Qualitative/Quantitative and Observation/Inference by HC12110909719


									Qualitative/Quantitative and Observation/Inference
Mrs. Berbeco

   1. Carefully study the picture in “At the Scene of the Crime: Part 1” for 3 minutes. Do not
      look at the back of the page.

   2. Take 3 minutes to answer as many of the questions, 1-21, as you can on a separate sheet
      of paper.

   3. Copy the following definitions on your separate sheet of paper:

Qualitative - a descriptive, nonnumeric observation or
piece of data

Quantitative - a numerical observation or piece of data,
should be accompanied by unit of measurement

Observation - something directly seen or experienced

Inference - a conclusion drawn about a situation that is not
directly observed
   4. For each of the 21 responses from “At the Scene of the Crime,” identify whether it is
      qualitative (L) or quantitative (N) and whether it is an observation (O) or an inference (I)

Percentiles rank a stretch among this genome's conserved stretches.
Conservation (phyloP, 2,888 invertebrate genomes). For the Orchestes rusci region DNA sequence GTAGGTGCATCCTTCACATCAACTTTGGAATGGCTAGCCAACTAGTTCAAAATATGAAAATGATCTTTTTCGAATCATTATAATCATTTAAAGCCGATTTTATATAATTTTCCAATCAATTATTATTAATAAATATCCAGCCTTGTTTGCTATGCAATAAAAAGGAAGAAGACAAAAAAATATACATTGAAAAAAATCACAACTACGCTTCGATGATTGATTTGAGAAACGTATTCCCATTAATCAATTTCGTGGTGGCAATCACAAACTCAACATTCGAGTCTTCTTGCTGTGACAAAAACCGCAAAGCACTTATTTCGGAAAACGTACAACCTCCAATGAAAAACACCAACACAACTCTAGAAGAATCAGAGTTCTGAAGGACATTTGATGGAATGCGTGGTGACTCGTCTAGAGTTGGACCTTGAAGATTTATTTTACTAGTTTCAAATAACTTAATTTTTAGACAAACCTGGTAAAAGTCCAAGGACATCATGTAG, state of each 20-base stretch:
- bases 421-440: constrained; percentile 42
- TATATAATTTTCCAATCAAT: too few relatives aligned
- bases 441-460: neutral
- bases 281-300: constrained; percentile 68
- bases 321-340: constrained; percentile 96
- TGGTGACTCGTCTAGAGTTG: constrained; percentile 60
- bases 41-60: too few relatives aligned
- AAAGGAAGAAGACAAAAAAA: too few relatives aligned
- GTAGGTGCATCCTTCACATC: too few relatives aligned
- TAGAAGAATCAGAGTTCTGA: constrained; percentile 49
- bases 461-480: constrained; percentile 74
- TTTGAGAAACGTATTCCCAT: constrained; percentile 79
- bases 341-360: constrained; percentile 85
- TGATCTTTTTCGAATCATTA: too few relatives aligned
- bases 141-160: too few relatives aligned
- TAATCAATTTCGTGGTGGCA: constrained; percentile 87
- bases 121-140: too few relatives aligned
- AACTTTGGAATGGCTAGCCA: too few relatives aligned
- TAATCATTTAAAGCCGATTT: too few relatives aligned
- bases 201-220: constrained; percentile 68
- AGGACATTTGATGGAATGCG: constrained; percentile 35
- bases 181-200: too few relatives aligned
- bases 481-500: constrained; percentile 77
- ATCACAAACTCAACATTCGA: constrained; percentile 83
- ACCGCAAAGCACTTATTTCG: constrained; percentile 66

by writing the two appropriate letters next to each response.

   5. Ideally, have someone do 1-4 independently of you and discuss your responses, spending
      more time on areas of disagreement. Qual/quant is almost always clear-cut one or the
      other; sometimes observation/inference can be successfully argued either way depending
      on how you see what you see. The important part is to substantiate your responses.

   6. Return to the “Observation/Inference” worksheet you completed after our Variables quiz
      (I may have it if you are/were absent) and, using your new knowledge of the definitions
      of these terms, change any answers you think should be changed. Discuss any that you
      find ambiguous (unclear) with a classmate or ask the teacher.

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